And yet, she noticed, not one drop of blood spilled over. The girl’s entire appearance, from her hair to her skin, her clothes even, seemed void of colour, a striking opposite to the boy who had radiated heat. She startled a little upon drawing that particular parallel, even though she could not have elaborated why that was. A feeling of unease crept over her spine, causing her to stand up straight and clench her fists. She did not like being measured up, stared at with such intensity.
The girl either did not care or did not know. One step forward, the girl took, and revealed with that innocent movement, the object behind her. Instantly, she recognised it as a bathtub, edges splintered and nasty stains covering the ceramic surface. Her stomach rebelled at the sight and she averted her gaze. Now that her mind had time to connect the girl with the horrendous object behind her, her appearance lacked its former sense of oddness. The girl must have drowned herself in that very bathtub, she knew beyond doubt.
They’re revealing themselves to her, telling their stories, they let her see them for what they were. Unhappy, caught in eternal misery with no hope for redemption. The boy with the dark mop of hair, she learned, had died in a fire. Only ashes had been found after the flames had been extinguished and the house left in ruins. The girl, with the air of coldness surrounding her, had drowned herself, in the bathtub in this very house not half a year prior to that. A sense of satisfaction took hold of her upon reading those lines. After all, she had been right about the bathtub. The note attached to the police report, the officer’s blatant refusal to rule the girl’s death as a suicide, when she had clearly ended her own life in such a tragic way, confused her. Investigations took time, of course, but grasping for straws, trying to find a culprit when there so obviously was none, other than the girl herself, was quite inappropriate.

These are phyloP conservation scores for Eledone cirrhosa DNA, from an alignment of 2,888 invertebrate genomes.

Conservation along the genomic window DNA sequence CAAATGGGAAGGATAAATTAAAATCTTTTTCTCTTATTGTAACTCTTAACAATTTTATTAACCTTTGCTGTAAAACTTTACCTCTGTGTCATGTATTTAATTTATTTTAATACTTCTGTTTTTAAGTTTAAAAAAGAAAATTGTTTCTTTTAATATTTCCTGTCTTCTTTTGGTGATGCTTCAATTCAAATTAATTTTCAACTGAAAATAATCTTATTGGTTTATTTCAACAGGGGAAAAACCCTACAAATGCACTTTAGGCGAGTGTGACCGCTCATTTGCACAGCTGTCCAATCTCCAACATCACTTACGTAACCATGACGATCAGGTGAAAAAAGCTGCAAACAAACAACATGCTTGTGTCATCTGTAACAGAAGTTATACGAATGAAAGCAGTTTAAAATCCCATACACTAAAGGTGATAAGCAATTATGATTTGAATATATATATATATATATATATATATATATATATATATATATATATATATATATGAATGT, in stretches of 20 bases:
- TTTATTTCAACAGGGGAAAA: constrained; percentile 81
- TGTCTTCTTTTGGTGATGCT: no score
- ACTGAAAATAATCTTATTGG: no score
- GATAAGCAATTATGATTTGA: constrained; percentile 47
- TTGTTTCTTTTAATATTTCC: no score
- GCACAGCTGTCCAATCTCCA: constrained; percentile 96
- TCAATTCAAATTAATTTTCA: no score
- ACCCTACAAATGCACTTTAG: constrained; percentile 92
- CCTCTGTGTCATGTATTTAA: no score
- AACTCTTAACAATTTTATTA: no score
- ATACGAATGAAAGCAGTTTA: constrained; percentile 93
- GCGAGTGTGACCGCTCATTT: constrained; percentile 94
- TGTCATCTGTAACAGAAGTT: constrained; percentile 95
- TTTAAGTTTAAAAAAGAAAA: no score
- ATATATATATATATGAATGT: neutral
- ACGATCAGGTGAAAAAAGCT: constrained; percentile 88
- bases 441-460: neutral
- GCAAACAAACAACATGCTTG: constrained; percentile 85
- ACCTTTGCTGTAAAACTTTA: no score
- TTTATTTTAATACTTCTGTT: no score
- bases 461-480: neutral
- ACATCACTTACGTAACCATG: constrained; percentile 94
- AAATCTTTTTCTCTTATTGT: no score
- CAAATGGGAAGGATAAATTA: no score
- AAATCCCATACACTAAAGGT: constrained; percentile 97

Bodies, she thought, the house was built on blood and bodies, like every other grand house. The souls of the unlucky, damned even, haunted its halls and it would fall to her to release them from their existence. Once more, she found exile in the library, studying documents meticulously, like an accountant might consult his books.
Whenever she took a stroll through the house, exploring its secrets, she never set foot in the poker room. The fire, she learned, had cost not only the boy his life but all of the family, among them, the father, forty years of age, a keen piano player and the mother, an excellent cook, her specialty being apple pie with cinnamon. She remembered the smell of it, the faint promise of a sweet treat in the air for hours on long afternoons, suffocating whoever passed the kitchen.
Every night, the piano would be awakened in a different symphony, another tune, so often tinged with sadness that only the moon would encapsulate. The player – motionless apart from his ever-moving fingers – she observed a change taking hold of him. Each time she stepped inside the room, her eyes found the piano in a pavlovian reaction. She noticed, one of these cold nights, when the fireplace was not lit and the moon stood up high, its pale light covering the room like a veil, the features of his handsome face more haggard than before.